Yet another nationwide indicator reveals especially hard times for the local economy.
Clark County ranked No. 3 among the nation’s 334 large counties for its percentage of decline in employment from the third quarter of 2008 to the third quarter of 2009, according to fresh data from the U.S. Bureau of Labor Statistics.
Employment in Clark County plunged 10.6 percent to 808,700 people in the year, the bureau reported Tuesday. That decline was double the 5.3 percent slide in employment that the nation experienced in the same period.
The only counties with steeper drops in employment were Elkhart County, Ind., where employment fell by 14.5 percent; and Trumbull County, Ohio, where employment declined by 11 percent.
Statewide, the falloff was 10.1 percent, for a third-quarter employment base of 1.13 million. In Washoe County, home to Reno, the dip was 9.6 percent.
The numbers mirror other figures that show a sustained, worse-than-average economic slump in the Silver State. Just last week, the state Department of Employment, Training and Rehabilitation reported that joblessness had soared to record levels of 13.7 percent in Nevada and 14.2 percent in Las Vegas, even as two-thirds of states had seen unemployment drop. The national jobless rate is 9.9 percent.
Brian Gordon, a principal in local research and consulting firm Applied Analysis, said the bureau’s latest numbers are no surprise when you consider that Nevada owns the nation’s second-highest unemployment rate behind Michigan’s 14 percent.
"We didn’t get to that ranking overnight, and it’s a sharp contrast to where we were just a few years ago, when the operating environment was very different," Gordon said.
Wages also dipped in Clark County, falling 1 percent through the third quarter to $804 a week. That’s below the nation’s $840 weekly average, which was down 0.1 percent, but the wage still ranks in the top half of the country’s 334 biggest counties. Clark County’s typical weekly wage placed No. 143 nationally.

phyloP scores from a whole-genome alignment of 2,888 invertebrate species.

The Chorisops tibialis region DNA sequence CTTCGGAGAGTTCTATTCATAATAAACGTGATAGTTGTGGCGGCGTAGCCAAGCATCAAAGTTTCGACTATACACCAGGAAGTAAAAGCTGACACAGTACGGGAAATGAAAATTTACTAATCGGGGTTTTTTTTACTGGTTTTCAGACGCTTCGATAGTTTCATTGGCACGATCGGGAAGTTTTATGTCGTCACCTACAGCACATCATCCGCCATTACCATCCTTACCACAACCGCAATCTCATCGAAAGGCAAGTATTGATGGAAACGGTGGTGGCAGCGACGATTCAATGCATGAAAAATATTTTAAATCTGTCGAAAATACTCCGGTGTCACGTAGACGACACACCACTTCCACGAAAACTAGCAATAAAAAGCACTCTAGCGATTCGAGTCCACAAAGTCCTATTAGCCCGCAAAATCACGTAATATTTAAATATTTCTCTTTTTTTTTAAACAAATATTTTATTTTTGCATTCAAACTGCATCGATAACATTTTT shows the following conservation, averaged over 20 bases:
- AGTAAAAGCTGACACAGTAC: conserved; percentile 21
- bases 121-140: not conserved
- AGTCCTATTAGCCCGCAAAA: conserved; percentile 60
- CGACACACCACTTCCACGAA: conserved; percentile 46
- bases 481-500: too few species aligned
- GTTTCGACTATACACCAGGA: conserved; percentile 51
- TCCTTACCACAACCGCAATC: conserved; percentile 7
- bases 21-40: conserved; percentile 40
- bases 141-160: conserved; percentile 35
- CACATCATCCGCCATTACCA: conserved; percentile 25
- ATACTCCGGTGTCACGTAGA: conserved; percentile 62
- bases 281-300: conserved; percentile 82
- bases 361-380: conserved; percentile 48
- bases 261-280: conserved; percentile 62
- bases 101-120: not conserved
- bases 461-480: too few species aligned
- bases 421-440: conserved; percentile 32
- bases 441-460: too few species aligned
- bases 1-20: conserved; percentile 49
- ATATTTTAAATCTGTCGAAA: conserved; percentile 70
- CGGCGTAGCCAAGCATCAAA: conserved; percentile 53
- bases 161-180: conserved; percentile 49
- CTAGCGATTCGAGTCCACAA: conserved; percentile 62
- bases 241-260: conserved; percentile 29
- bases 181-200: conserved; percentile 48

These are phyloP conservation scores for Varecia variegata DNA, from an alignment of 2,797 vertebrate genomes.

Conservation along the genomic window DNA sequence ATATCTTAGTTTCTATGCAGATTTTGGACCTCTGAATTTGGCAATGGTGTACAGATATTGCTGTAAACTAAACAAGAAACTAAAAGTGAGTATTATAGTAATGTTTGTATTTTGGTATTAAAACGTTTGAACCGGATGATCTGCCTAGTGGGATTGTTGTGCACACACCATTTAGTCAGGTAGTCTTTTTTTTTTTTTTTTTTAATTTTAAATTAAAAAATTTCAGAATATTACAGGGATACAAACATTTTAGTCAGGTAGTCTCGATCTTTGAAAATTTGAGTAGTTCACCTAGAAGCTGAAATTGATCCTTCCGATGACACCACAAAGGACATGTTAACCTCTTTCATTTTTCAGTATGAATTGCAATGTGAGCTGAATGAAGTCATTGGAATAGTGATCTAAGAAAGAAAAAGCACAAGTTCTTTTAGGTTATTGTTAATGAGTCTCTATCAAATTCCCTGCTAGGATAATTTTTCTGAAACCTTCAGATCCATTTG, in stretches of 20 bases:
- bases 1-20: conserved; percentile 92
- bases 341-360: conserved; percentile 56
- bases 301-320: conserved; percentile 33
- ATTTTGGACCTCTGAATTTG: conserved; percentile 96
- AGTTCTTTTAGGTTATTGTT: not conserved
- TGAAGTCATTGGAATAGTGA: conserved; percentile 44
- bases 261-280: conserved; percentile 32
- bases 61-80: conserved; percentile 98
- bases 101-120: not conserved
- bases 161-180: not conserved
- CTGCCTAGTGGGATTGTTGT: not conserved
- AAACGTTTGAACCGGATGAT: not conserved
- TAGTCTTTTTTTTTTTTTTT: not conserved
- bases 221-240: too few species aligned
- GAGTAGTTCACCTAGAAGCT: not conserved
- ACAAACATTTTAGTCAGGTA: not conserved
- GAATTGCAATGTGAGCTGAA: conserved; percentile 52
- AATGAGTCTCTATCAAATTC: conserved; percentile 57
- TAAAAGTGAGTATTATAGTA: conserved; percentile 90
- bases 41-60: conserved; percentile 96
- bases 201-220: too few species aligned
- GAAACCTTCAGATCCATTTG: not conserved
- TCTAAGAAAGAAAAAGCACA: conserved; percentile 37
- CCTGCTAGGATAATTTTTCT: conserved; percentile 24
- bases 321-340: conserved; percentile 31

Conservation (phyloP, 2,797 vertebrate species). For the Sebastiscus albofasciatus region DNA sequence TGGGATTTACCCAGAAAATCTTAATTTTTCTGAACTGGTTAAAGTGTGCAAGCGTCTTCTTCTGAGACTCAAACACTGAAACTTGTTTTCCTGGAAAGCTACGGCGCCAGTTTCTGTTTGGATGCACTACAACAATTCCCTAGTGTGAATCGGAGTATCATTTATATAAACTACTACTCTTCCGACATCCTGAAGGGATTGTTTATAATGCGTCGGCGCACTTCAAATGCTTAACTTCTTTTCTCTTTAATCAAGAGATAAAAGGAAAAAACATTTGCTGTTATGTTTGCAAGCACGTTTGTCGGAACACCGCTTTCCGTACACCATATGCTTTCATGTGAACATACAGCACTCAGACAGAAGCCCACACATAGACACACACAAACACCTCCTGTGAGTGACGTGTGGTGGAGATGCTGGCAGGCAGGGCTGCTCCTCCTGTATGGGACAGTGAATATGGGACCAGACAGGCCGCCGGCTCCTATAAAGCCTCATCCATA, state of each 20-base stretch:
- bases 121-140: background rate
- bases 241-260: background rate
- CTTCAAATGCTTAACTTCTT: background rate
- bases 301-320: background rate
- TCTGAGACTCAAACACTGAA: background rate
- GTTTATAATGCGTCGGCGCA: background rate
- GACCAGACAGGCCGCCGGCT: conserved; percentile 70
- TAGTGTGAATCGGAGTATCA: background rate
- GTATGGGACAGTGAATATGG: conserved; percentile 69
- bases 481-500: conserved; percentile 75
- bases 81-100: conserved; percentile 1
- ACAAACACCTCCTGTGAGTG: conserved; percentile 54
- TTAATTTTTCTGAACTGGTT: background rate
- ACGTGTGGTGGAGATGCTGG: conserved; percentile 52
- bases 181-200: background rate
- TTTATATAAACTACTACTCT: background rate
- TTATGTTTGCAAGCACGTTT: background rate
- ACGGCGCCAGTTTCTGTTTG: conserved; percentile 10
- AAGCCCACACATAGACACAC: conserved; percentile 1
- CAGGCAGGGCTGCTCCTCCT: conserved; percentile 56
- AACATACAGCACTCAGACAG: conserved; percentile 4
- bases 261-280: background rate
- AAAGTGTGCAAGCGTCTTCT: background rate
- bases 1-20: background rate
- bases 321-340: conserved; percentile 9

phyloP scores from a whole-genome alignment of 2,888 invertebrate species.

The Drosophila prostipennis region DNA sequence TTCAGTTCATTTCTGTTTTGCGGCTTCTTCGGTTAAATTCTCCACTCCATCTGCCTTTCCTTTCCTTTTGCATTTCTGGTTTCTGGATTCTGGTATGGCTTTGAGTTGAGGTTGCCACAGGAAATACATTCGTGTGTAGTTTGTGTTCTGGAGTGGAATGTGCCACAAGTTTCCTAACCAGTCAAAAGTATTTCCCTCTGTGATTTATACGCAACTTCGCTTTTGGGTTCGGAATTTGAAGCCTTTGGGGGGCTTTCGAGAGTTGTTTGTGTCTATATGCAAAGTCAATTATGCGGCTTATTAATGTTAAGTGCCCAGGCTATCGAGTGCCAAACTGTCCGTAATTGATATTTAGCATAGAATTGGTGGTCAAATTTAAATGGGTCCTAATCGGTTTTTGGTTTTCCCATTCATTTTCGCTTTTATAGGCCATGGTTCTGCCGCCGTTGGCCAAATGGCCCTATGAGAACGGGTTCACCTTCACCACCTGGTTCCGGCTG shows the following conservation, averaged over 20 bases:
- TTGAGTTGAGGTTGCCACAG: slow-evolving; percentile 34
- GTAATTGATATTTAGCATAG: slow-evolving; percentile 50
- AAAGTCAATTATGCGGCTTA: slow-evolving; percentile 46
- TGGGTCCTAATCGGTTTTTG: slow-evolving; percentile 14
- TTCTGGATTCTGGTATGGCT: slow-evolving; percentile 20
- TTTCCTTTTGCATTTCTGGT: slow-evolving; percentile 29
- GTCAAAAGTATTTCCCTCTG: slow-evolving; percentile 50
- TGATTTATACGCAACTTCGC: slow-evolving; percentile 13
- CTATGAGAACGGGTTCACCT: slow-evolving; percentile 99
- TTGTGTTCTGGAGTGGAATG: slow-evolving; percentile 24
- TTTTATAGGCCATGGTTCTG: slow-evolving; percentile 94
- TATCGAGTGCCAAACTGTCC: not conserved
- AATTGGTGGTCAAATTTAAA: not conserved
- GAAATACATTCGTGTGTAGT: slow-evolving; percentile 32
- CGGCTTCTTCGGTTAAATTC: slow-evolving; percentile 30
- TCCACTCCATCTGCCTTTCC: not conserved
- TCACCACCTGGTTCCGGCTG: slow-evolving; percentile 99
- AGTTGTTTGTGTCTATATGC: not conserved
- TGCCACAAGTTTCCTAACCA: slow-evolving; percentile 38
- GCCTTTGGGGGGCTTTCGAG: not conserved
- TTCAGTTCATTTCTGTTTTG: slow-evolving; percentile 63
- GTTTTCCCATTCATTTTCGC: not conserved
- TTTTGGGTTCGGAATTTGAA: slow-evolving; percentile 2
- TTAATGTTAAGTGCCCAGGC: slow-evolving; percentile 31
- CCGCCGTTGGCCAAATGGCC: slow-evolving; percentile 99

Economists blame Nevada’s especially tough times on the state’s reliance on tourism and construction. Before the recession, the two sectors ranked No. 1 and No. 2 in their share of the state’s jobs base. The recession centered partly on plummeting housing values, though, and the downturn curbed discretionary spending on leisure activities such as travel.
Gordon said indicators have eased up on their declines slightly since the third quarter, when the bureau’s reporting period ended. The rate of job loss in Nevada has slowed since September as employers already have made their deepest staffing cuts.
But wages remain on the decline, as the average number of hours worked continues to drop, though the falloffs are less pronounced than they were in 2009, Gordon noted.
Nevada and Las Vegas are unlikely to see any noticeable job gains until hours worked and wages earned head upward for a period of time, he added.
Contact reporter Jennifer Robison at firstname.lastname@example.org or 702-380-4512.